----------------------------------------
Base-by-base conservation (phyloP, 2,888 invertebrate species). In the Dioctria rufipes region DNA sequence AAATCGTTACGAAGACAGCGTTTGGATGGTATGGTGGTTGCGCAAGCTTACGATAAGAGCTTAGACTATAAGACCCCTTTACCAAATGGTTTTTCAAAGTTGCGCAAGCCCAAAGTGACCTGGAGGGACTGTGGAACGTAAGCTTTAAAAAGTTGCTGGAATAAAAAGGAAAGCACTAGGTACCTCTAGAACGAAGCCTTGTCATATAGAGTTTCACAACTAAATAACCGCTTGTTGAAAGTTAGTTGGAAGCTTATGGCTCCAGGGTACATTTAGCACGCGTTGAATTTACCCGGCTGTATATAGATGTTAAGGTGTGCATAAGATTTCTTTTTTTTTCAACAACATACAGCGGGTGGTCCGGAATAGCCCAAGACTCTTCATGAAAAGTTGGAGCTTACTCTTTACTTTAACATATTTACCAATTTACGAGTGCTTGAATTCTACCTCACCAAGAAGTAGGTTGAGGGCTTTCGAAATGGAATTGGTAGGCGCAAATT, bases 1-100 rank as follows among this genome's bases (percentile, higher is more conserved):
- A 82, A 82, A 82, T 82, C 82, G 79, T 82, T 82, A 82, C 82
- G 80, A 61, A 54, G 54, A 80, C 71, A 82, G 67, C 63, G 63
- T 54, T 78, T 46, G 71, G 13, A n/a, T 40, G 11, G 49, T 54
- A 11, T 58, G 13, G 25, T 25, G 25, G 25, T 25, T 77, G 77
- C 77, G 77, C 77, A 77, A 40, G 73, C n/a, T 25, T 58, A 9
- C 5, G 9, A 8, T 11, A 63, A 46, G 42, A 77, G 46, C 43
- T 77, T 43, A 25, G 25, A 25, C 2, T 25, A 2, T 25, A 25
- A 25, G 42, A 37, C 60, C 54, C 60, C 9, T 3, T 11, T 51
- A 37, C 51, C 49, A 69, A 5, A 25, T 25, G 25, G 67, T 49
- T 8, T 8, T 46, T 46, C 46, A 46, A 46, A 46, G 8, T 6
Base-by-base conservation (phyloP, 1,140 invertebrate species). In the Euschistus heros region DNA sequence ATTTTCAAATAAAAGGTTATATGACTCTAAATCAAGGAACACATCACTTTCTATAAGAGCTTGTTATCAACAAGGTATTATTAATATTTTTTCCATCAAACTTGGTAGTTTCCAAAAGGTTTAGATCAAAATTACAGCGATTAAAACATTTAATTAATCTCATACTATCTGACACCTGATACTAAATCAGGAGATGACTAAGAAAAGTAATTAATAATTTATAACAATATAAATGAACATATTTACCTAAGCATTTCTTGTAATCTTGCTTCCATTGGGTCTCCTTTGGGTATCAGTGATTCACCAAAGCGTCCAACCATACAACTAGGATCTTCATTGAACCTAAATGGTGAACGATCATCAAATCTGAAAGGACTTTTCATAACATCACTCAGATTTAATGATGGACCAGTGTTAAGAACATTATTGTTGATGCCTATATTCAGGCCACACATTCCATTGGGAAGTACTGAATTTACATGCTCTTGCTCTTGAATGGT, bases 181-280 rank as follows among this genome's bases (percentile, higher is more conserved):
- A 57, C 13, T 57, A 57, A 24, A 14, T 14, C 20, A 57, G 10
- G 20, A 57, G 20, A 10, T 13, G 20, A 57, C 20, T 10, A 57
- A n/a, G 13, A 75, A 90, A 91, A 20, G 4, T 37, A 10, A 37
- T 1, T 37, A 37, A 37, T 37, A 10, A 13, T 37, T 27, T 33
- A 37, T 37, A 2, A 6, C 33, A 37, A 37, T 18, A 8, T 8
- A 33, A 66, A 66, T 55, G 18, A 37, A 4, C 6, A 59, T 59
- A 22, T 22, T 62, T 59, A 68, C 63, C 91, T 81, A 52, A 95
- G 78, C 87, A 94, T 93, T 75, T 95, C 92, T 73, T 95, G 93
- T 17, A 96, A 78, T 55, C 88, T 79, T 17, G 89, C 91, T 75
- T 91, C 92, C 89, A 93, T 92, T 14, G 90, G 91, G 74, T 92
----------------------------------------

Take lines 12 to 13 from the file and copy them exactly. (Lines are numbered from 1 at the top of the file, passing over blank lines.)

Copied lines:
Base-by-base conservation (phyloP, 1,140 invertebrate species). In the Euschistus heros region DNA sequence ATTTTCAAATAAAAGGTTATATGACTCTAAATCAAGGAACACATCACTTTCTATAAGAGCTTGTTATCAACAAGGTATTATTAATATTTTTTCCATCAAACTTGGTAGTTTCCAAAAGGTTTAGATCAAAATTACAGCGATTAAAACATTTAATTAATCTCATACTATCTGACACCTGATACTAAATCAGGAGATGACTAAGAAAAGTAATTAATAATTTATAACAATATAAATGAACATATTTACCTAAGCATTTCTTGTAATCTTGCTTCCATTGGGTCTCCTTTGGGTATCAGTGATTCACCAAAGCGTCCAACCATACAACTAGGATCTTCATTGAACCTAAATGGTGAACGATCATCAAATCTGAAAGGACTTTTCATAACATCACTCAGATTTAATGATGGACCAGTGTTAAGAACATTATTGTTGATGCCTATATTCAGGCCACACATTCCATTGGGAAGTACTGAATTTACATGCTCTTGCTCTTGAATGGT, bases 181-280 rank as follows among this genome's bases (percentile, higher is more conserved):
- A 57, C 13, T 57, A 57, A 24, A 14, T 14, C 20, A 57, G 10